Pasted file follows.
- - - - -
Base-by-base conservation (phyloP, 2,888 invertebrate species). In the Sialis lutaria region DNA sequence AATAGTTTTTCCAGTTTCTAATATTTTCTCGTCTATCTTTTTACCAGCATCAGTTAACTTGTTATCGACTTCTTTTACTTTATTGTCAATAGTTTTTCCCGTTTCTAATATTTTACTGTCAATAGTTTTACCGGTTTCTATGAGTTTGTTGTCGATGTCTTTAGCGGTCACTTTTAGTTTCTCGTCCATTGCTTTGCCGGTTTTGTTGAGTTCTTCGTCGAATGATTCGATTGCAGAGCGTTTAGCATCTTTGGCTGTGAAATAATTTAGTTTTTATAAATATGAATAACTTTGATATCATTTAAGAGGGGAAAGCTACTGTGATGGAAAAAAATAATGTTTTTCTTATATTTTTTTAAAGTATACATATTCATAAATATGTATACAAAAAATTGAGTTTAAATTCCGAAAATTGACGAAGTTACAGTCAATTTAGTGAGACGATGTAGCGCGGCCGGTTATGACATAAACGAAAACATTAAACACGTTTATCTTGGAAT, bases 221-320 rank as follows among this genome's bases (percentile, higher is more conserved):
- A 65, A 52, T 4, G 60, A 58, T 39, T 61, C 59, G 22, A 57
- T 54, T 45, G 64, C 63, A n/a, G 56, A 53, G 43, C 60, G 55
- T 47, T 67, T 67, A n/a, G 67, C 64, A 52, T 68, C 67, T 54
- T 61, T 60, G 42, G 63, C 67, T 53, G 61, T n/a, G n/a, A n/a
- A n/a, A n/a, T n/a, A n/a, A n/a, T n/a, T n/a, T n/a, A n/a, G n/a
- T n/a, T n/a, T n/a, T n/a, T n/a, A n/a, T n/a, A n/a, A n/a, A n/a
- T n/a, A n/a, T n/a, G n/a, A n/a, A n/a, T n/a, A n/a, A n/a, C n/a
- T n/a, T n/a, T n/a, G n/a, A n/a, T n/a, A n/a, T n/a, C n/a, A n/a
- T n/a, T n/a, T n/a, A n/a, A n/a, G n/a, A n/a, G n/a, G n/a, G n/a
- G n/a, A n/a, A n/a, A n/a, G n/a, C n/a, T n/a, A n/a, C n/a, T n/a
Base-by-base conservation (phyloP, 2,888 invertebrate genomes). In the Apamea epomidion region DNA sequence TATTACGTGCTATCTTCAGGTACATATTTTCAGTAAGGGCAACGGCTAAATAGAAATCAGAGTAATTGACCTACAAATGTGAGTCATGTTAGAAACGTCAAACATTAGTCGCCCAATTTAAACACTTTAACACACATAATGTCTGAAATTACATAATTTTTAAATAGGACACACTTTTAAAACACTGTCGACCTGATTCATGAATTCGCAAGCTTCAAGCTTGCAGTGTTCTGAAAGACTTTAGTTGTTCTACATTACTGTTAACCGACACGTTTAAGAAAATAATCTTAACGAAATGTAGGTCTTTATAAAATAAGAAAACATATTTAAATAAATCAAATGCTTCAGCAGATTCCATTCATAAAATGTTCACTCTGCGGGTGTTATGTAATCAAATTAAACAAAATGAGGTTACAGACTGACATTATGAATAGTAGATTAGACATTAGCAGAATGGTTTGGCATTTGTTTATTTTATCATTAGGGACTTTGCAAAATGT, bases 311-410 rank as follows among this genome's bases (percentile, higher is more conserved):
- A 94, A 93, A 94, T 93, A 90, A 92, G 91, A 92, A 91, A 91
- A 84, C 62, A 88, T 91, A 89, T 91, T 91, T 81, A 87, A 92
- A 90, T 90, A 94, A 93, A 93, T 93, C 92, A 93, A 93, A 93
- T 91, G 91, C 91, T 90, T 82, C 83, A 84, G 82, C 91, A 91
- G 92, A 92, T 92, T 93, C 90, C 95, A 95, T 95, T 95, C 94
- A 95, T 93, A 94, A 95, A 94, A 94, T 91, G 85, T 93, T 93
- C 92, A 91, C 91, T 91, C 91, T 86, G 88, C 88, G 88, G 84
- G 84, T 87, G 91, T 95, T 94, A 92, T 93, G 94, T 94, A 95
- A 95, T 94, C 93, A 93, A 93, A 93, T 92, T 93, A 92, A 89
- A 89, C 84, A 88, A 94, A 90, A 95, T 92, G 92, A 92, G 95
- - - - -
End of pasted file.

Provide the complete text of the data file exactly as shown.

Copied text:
Base-by-base conservation (phyloP, 2,888 invertebrate species). In the Sialis lutaria region DNA sequence AATAGTTTTTCCAGTTTCTAATATTTTCTCGTCTATCTTTTTACCAGCATCAGTTAACTTGTTATCGACTTCTTTTACTTTATTGTCAATAGTTTTTCCCGTTTCTAATATTTTACTGTCAATAGTTTTACCGGTTTCTATGAGTTTGTTGTCGATGTCTTTAGCGGTCACTTTTAGTTTCTCGTCCATTGCTTTGCCGGTTTTGTTGAGTTCTTCGTCGAATGATTCGATTGCAGAGCGTTTAGCATCTTTGGCTGTGAAATAATTTAGTTTTTATAAATATGAATAACTTTGATATCATTTAAGAGGGGAAAGCTACTGTGATGGAAAAAAATAATGTTTTTCTTATATTTTTTTAAAGTATACATATTCATAAATATGTATACAAAAAATTGAGTTTAAATTCCGAAAATTGACGAAGTTACAGTCAATTTAGTGAGACGATGTAGCGCGGCCGGTTATGACATAAACGAAAACATTAAACACGTTTATCTTGGAAT, bases 221-320 rank as follows among this genome's bases (percentile, higher is more conserved):
- A 65, A 52, T 4, G 60, A 58, T 39, T 61, C 59, G 22, A 57
- T 54, T 45, G 64, C 63, A n/a, G 56, A 53, G 43, C 60, G 55
- T 47, T 67, T 67, A n/a, G 67, C 64, A 52, T 68, C 67, T 54
- T 61, T 60, G 42, G 63, C 67, T 53, G 61, T n/a, G n/a, A n/a
- A n/a, A n/a, T n/a, A n/a, A n/a, T n/a, T n/a, T n/a, A n/a, G n/a
- T n/a, T n/a, T n/a, T n/a, T n/a, A n/a, T n/a, A n/a, A n/a, A n/a
- T n/a, A n/a, T n/a, G n/a, A n/a, A n/a, T n/a, A n/a, A n/a, C n/a
- T n/a, T n/a, T n/a, G n/a, A n/a, T n/a, A n/a, T n/a, C n/a, A n/a
- T n/a, T n/a, T n/a, A n/a, A n/a, G n/a, A n/a, G n/a, G n/a, G n/a
- G n/a, A n/a, A n/a, A n/a, G n/a, C n/a, T n/a, A n/a, C n/a, T n/a
Base-by-base conservation (phyloP, 2,888 invertebrate genomes). In the Apamea epomidion region DNA sequence TATTACGTGCTATCTTCAGGTACATATTTTCAGTAAGGGCAACGGCTAAATAGAAATCAGAGTAATTGACCTACAAATGTGAGTCATGTTAGAAACGTCAAACATTAGTCGCCCAATTTAAACACTTTAACACACATAATGTCTGAAATTACATAATTTTTAAATAGGACACACTTTTAAAACACTGTCGACCTGATTCATGAATTCGCAAGCTTCAAGCTTGCAGTGTTCTGAAAGACTTTAGTTGTTCTACATTACTGTTAACCGACACGTTTAAGAAAATAATCTTAACGAAATGTAGGTCTTTATAAAATAAGAAAACATATTTAAATAAATCAAATGCTTCAGCAGATTCCATTCATAAAATGTTCACTCTGCGGGTGTTATGTAATCAAATTAAACAAAATGAGGTTACAGACTGACATTATGAATAGTAGATTAGACATTAGCAGAATGGTTTGGCATTTGTTTATTTTATCATTAGGGACTTTGCAAAATGT, bases 311-410 rank as follows among this genome's bases (percentile, higher is more conserved):
- A 94, A 93, A 94, T 93, A 90, A 92, G 91, A 92, A 91, A 91
- A 84, C 62, A 88, T 91, A 89, T 91, T 91, T 81, A 87, A 92
- A 90, T 90, A 94, A 93, A 93, T 93, C 92, A 93, A 93, A 93
- T 91, G 91, C 91, T 90, T 82, C 83, A 84, G 82, C 91, A 91
- G 92, A 92, T 92, T 93, C 90, C 95, A 95, T 95, T 95, C 94
- A 95, T 93, A 94, A 95, A 94, A 94, T 91, G 85, T 93, T 93
- C 92, A 91, C 91, T 91, C 91, T 86, G 88, C 88, G 88, G 84
- G 84, T 87, G 91, T 95, T 94, A 92, T 93, G 94, T 94, A 95
- A 95, T 94, C 93, A 93, A 93, A 93, T 92, T 93, A 92, A 89
- A 89, C 84, A 88, A 94, A 90, A 95, T 92, G 92, A 92, G 95